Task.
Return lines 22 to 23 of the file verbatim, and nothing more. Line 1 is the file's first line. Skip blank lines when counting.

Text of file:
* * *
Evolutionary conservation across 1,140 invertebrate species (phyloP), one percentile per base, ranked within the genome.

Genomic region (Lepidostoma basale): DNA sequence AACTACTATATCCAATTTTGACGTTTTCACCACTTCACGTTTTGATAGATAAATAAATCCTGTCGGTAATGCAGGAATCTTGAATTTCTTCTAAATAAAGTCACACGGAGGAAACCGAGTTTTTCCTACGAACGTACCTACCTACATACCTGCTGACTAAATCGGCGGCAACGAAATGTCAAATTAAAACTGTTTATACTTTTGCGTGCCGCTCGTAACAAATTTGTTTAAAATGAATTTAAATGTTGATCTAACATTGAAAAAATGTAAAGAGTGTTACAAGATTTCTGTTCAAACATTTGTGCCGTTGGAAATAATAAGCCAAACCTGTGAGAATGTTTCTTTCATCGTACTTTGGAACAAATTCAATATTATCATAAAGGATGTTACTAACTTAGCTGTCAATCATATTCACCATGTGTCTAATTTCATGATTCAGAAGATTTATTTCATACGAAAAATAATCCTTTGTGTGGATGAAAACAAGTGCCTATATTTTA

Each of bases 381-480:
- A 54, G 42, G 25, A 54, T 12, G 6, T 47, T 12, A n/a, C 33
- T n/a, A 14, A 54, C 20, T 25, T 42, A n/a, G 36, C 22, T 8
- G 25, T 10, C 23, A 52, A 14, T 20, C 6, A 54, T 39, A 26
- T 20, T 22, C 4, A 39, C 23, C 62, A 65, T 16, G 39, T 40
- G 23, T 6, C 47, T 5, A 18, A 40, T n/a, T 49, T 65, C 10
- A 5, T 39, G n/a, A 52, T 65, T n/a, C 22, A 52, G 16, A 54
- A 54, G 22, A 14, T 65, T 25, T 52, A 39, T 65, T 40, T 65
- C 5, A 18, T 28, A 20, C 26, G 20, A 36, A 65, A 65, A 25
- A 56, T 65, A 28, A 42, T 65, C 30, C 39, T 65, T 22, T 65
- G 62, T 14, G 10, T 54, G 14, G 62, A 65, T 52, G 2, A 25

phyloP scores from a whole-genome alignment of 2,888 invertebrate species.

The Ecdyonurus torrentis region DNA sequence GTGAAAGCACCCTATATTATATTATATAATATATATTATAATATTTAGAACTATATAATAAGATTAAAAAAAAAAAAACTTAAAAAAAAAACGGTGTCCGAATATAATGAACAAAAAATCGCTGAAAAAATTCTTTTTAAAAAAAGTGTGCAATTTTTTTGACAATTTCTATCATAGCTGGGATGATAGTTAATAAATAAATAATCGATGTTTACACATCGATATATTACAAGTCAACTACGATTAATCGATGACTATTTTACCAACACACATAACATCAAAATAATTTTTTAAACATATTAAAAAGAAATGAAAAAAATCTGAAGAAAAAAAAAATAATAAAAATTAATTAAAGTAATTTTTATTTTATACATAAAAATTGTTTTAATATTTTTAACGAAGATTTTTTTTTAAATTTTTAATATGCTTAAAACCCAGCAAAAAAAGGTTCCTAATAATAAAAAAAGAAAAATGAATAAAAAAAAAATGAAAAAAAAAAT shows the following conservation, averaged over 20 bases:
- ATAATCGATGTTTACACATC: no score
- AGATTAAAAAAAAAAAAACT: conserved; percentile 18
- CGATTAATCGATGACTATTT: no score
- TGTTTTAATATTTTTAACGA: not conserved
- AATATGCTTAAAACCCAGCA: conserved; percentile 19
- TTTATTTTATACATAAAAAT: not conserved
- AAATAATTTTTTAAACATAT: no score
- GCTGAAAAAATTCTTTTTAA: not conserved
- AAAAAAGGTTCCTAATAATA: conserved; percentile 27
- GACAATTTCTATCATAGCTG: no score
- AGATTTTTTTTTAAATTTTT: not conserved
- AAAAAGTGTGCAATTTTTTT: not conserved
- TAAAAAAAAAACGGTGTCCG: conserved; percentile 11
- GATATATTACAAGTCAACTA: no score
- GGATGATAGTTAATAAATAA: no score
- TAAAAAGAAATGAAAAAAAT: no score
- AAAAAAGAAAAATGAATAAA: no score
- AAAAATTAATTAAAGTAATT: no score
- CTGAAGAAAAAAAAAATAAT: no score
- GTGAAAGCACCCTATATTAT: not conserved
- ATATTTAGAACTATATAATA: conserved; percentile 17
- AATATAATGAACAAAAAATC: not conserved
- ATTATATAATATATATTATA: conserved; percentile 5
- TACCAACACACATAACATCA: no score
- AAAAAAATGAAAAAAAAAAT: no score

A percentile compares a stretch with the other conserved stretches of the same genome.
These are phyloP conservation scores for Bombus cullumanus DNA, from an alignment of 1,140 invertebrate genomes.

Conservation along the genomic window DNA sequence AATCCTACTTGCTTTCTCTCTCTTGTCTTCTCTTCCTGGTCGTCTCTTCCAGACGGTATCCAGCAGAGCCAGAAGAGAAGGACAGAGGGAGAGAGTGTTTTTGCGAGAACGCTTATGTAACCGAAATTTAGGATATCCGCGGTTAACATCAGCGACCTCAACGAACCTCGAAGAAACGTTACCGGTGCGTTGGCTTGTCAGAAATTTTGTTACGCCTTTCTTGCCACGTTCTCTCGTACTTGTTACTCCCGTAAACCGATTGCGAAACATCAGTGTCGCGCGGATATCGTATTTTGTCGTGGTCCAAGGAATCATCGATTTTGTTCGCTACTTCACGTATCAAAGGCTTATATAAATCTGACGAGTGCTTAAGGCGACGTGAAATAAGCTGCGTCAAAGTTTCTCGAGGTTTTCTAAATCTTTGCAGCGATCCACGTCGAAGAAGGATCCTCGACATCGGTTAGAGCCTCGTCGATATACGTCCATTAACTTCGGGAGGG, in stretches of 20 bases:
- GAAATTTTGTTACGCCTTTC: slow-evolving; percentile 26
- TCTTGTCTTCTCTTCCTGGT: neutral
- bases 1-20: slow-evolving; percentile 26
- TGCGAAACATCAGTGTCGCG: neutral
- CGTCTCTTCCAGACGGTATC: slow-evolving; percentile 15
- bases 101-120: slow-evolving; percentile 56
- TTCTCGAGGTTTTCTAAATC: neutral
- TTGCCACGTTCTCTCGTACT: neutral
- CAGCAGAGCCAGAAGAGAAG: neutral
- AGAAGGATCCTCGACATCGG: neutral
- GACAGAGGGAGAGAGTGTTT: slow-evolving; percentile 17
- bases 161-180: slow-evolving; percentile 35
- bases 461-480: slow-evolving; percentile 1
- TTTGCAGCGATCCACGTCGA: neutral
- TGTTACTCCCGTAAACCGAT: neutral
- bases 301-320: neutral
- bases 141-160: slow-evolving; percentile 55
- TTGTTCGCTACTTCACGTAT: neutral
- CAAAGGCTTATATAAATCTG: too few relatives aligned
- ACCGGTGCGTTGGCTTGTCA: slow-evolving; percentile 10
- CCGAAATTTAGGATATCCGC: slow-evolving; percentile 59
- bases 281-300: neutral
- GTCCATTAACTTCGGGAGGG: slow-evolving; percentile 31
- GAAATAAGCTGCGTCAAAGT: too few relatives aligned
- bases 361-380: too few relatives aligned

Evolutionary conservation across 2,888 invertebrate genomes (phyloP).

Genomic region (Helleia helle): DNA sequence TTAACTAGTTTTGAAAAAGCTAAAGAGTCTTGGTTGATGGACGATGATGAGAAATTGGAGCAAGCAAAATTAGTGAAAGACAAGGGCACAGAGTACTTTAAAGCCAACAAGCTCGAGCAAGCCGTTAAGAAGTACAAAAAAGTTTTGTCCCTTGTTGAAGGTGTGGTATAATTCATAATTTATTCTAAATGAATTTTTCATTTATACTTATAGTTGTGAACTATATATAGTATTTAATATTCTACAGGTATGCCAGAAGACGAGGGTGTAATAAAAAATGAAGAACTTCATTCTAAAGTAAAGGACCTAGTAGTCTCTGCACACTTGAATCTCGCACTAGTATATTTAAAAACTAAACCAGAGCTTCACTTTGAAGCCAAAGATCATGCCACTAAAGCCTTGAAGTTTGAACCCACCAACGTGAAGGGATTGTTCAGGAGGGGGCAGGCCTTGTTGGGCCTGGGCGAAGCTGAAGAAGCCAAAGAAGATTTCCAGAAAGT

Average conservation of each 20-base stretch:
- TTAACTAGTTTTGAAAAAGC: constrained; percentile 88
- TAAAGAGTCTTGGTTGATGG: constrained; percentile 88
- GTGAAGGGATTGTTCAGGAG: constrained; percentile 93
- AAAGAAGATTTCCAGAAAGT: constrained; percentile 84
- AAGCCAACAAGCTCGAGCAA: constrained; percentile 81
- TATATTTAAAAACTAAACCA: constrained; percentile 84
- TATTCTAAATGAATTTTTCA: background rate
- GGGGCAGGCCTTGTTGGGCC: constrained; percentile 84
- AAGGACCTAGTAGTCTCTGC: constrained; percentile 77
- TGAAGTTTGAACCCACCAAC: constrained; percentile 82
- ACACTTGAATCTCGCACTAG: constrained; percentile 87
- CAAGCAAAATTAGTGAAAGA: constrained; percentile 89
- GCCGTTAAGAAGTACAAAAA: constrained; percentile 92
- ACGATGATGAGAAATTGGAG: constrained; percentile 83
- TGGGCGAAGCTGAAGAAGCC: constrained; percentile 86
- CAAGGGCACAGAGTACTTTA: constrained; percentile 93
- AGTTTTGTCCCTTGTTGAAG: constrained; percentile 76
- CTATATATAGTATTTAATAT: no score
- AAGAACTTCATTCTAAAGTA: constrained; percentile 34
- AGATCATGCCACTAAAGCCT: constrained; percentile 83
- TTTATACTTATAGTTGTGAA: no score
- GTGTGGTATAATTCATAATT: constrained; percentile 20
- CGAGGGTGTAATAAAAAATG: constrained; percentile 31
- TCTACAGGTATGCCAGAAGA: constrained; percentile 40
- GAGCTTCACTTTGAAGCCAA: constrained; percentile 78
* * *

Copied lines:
- AAATAATTTTTTAAACATAT: no score
- GCTGAAAAAATTCTTTTTAA: not conserved